As a collector it’s always nice to have items from local towns and cities as in this cabinet card of a Nottingham man.
Cabinet cards began to take over from CDVs from the late 1860s onwards though they did not sell in such high volumes as the CDV. They often offer better and clearer photographs due to their larger size of 5.5 by 4 inches. As their name suggests these photographs can be easily mounted on a cabinet in your sitting room though they were often mounted in albums too.
Above is another cabinet card of the rabbit man I featured in an earlier post. Quite what the baby is doing sat on the table and who the other disreputable looking people in the photograph I can’t say.
This third cabinet card is so formal that there’s something quite sad about it. No idea of the nationality or uniform of the man though I’m guessing Maltese from the extraordinary detail on the reverse of the card.
(The CDV pictured above is of better quality than the average and, because the subject includes a girl with her pet, it is very collectable. For me though the real interest is the chair which is clearly decorated in the Jugendstil or Art Nouveau style. Furniture of this quality is rarely seen in old photographs of any kind.)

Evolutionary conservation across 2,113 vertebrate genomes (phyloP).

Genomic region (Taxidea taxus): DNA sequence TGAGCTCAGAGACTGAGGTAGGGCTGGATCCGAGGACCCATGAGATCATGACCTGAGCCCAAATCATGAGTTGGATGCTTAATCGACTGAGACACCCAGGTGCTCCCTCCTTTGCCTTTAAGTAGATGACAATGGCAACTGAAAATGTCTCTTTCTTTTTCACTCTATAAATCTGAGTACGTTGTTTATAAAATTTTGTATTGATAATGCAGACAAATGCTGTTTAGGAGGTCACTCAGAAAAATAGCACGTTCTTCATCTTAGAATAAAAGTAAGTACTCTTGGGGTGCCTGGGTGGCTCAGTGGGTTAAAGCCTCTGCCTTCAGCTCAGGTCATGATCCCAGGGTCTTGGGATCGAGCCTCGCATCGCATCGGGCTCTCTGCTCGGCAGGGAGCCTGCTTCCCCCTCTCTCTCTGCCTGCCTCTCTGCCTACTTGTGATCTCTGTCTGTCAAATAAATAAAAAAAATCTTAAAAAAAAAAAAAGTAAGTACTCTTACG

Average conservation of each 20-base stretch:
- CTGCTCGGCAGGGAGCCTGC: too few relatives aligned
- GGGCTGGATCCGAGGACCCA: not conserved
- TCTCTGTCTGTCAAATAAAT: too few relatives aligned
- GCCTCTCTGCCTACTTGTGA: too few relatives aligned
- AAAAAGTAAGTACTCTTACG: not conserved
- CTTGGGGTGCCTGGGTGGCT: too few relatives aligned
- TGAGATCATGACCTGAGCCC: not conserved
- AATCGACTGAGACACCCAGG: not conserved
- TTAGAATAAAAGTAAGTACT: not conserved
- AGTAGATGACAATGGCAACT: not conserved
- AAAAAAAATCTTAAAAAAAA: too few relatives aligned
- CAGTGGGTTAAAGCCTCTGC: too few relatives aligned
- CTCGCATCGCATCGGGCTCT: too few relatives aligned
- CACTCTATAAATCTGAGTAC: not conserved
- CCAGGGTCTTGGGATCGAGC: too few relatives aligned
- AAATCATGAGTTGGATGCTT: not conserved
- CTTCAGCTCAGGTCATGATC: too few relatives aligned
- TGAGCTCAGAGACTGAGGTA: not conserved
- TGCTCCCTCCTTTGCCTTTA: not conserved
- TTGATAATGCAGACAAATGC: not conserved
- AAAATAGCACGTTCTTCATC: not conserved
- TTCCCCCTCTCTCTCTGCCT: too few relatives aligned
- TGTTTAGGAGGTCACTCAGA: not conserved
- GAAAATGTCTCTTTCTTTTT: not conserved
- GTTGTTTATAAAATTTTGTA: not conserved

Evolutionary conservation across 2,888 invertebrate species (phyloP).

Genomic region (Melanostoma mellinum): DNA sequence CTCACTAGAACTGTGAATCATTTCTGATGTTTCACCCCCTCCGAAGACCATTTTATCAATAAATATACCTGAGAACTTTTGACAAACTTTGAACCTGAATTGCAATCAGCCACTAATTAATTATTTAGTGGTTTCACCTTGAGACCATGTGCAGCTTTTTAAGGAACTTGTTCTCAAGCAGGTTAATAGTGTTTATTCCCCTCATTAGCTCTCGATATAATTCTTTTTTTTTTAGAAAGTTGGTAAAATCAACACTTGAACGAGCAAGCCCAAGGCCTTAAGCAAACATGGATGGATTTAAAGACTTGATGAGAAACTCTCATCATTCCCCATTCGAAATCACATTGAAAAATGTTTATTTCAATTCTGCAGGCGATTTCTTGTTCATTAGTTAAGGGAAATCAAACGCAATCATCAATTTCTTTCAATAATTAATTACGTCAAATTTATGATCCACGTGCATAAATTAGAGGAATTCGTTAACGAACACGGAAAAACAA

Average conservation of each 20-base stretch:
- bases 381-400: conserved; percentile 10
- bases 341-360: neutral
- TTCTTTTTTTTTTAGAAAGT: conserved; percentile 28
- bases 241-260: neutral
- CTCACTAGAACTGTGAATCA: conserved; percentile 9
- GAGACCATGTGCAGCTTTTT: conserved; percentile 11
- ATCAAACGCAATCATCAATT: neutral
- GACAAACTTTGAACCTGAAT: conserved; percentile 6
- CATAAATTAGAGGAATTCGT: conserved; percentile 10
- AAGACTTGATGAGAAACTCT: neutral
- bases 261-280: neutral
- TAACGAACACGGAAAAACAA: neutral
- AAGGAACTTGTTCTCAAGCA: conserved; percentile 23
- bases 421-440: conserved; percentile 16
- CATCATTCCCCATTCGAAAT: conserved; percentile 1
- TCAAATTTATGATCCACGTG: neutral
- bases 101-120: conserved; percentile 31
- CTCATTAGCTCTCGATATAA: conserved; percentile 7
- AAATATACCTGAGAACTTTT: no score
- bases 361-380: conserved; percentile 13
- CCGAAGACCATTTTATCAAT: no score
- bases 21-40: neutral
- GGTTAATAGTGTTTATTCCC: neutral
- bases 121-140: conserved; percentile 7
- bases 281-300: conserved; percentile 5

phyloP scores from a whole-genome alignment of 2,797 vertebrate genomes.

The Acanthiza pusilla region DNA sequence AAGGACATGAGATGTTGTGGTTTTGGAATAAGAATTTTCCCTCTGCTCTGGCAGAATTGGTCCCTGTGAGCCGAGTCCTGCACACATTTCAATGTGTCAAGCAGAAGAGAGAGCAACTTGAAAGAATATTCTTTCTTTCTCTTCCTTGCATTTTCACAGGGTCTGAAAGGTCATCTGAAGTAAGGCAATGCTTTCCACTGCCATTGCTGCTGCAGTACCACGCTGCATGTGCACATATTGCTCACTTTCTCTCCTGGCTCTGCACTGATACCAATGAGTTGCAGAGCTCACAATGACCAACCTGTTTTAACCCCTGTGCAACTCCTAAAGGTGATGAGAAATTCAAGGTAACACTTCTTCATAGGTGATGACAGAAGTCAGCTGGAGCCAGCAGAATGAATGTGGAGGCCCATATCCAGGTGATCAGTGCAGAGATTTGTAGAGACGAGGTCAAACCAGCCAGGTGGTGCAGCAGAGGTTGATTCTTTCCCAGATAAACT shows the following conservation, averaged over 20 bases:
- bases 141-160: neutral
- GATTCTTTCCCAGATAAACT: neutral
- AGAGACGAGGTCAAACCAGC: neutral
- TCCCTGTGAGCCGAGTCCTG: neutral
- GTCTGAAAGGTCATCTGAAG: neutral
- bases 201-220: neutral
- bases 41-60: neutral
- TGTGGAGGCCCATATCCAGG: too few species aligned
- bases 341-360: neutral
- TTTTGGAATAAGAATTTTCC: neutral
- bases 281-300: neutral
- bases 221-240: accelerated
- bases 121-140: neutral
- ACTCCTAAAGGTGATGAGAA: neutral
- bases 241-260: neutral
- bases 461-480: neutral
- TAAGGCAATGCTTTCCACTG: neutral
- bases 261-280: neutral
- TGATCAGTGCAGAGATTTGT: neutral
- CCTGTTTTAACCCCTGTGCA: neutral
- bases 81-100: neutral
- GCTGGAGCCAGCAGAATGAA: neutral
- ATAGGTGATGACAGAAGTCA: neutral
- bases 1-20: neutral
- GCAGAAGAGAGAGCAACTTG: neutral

The carte-de-visite was the first type of photograph that was affordable to the average person. The idea was advanced by a French photographer, Louis Dodero, in 1851 and by the mid 1850s the process was established of using sliding plate holders that could take several 2.5 x 4 inch carte-size photographs on a single plate.
By the mid-1860s the format had become widely and wildly popular. The cost of a dozen CDVs was around 12s 6d (62.5p). Because they were so mass produced they all tended to look similar though for a little more you could be artfully arranged with antiques and expensive furnishings as backdrops. The more run-of-the-mill studios used painted backdrops.
In 1866 the CDV gradually began to be replaced by the larger Cabinet Card though they were still being produced well into the early twentieth century. Despite their name there is no evidence that CDVs were ever really used as visiting cards.
CDVs can be bought for a few pence still (50p is probably the norm) though prices will rise as they become scarcer. If the CDV quality is above average or if the subject is more famous or falls into a more collectable category such as pets, stage actors etc. then prices will be much higher. As with any antique collectable the very best examples can command hundreds of pounds.
One thing to look out for with CDVs (and Cabinet Cards) is that many have backs decorated with studio details which are often more interesting than the subject on the front of the card.
Victorian photo albums could be very elaborate and often had a theme – the illustrations in this post all come from “Heroines of Tennyson.”
Exteriors were often leather and the flyleaves were works of art in themselves.
Interior pages could take either carte de visite (CDVs – in use from the mid-1850s) or the larger cabinet cards (1870s on). On the right you can see a cabinet card of an “angel” inserted into the page. The mounts are easily damaged and it’s rare to find albums that are undamaged throughout.
More about CDVs and Cabinet Cards in later posts.